What Experts Got Wrong About The Relationship Between Suffering And Art
We’re all familiar with the myth of the tortured artist.
Historically, this vision might take the form of a white dude dripping in booze, locked up in his studio, with only a paintbrush and a photo of his long lost lover to keep him company. The archetypal suffering artist, of course, is Vincent van Gogh, who battled mental illness from a young age and officially secured his spot as suffering artist par excellence when he, as the legend goes, chopped off his ear with a razor blade.
Recently, Kathryn Graddy, professor of economics at Brandeis University, completed a study suggesting that the myth of the tortured artist was little more than that: a myth.
In a study titled “Death, Bereavement, and Creativity,” Graddy analyzed sales data and museum acquisition histories for 12,000 works from 48 artists, made between 1900 and 1920.
Specifically, she looked at how artworks made shortly after the death of a loved one fared in comparison to artworks made by the same artist in supposedly happier times. All of her subjects, as stated in the study, “experience loss through death of a close relative or friend at some point in their lives, geniuses and superstars included. This paper seeks to measure the effect of this loss on creative output.”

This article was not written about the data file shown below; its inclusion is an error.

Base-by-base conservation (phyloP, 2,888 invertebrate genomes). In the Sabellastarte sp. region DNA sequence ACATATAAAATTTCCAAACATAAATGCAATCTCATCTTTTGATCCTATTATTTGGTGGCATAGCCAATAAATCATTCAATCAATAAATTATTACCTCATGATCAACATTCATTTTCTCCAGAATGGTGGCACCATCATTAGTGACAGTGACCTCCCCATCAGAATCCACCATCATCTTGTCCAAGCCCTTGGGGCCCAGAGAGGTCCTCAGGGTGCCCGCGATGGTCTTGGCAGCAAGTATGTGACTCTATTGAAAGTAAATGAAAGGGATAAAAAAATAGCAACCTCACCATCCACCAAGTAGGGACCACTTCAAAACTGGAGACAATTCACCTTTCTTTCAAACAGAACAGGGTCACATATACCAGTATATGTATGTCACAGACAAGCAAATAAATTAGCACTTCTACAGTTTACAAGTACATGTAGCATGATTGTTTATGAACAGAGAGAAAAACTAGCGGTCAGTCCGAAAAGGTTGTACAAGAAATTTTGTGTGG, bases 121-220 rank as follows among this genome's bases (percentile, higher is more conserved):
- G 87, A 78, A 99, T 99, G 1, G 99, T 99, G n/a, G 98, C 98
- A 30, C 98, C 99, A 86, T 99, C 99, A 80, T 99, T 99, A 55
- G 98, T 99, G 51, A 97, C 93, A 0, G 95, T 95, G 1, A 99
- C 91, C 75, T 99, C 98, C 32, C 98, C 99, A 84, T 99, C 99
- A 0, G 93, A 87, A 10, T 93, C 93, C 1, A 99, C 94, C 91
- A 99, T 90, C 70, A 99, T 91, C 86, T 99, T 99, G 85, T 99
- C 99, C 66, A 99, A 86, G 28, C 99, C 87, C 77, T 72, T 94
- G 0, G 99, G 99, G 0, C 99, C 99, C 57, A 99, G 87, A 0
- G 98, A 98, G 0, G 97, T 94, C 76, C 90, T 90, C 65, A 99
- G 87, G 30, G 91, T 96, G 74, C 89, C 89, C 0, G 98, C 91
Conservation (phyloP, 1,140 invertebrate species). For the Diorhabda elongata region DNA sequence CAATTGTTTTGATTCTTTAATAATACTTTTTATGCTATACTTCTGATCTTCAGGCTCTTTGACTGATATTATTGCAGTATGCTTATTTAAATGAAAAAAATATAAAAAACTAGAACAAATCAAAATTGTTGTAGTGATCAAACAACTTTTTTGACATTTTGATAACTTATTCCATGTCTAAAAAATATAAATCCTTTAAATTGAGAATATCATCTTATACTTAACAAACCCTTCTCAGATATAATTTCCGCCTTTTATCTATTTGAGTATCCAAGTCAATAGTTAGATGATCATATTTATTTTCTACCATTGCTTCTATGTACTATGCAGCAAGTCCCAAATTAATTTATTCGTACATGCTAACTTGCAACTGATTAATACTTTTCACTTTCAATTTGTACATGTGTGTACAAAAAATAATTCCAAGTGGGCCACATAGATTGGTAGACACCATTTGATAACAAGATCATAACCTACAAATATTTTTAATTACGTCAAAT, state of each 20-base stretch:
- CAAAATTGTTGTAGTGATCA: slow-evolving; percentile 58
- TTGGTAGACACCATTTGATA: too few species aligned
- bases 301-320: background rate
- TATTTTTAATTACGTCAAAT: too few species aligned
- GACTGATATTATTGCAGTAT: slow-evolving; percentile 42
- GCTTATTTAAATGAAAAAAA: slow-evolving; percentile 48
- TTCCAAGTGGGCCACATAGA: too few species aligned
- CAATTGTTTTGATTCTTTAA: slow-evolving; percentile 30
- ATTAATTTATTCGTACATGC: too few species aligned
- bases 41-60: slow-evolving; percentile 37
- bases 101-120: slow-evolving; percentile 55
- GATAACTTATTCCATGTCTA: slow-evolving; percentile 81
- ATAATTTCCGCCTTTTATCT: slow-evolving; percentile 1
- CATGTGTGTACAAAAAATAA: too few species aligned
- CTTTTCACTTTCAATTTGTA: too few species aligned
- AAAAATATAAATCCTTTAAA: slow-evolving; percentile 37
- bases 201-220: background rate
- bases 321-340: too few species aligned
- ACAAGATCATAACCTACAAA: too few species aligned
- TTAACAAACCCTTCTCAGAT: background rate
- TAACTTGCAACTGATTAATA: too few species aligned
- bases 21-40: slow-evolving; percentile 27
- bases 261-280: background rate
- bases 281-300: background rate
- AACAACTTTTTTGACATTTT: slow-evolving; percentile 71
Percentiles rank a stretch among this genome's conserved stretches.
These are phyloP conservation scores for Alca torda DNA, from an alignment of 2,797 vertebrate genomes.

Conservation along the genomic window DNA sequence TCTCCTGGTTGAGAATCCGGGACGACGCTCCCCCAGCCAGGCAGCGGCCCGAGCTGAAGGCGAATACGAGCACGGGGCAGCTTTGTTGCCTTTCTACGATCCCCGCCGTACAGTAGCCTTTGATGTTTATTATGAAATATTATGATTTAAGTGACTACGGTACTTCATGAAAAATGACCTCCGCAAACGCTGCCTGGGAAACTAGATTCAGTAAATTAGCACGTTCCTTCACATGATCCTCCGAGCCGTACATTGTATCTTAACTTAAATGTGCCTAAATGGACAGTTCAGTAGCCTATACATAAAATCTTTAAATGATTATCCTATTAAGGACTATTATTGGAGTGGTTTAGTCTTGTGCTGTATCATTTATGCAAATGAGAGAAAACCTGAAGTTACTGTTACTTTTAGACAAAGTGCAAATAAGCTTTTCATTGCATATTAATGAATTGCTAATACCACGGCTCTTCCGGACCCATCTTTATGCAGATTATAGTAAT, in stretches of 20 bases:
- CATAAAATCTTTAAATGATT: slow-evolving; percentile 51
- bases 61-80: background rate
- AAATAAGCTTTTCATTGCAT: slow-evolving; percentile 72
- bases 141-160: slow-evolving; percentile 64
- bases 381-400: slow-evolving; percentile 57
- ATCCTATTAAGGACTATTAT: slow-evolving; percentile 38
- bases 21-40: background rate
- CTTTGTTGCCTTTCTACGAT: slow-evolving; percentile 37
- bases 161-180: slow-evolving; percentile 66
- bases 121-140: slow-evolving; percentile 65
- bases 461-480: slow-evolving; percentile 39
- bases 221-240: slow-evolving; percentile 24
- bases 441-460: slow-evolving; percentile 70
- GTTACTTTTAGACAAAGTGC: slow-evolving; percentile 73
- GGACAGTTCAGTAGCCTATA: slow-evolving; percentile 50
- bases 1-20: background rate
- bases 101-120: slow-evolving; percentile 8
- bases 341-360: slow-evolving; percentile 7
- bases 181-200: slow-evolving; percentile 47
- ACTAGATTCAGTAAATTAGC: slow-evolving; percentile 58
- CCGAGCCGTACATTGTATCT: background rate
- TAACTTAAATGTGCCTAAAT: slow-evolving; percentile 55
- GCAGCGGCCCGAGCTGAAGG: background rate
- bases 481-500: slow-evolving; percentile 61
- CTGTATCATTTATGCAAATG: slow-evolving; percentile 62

Graddy found that artworks made during times of duress fared worse than works made in more stable periods — meaning, they sold for significantly less at auction and were less likely to be included in the Metropolitan Museum of Art’s collection.
For example, Graddy cites the fact that Pablo Picasso’s iconic Blue Period is often thought to have been a direct result of his friend Carlos Casagemas’ suicide. But this fruitful period in Picasso’s career still pales in comparison to his “Les Femmes d’Alger,” painted over 50 years —> Read More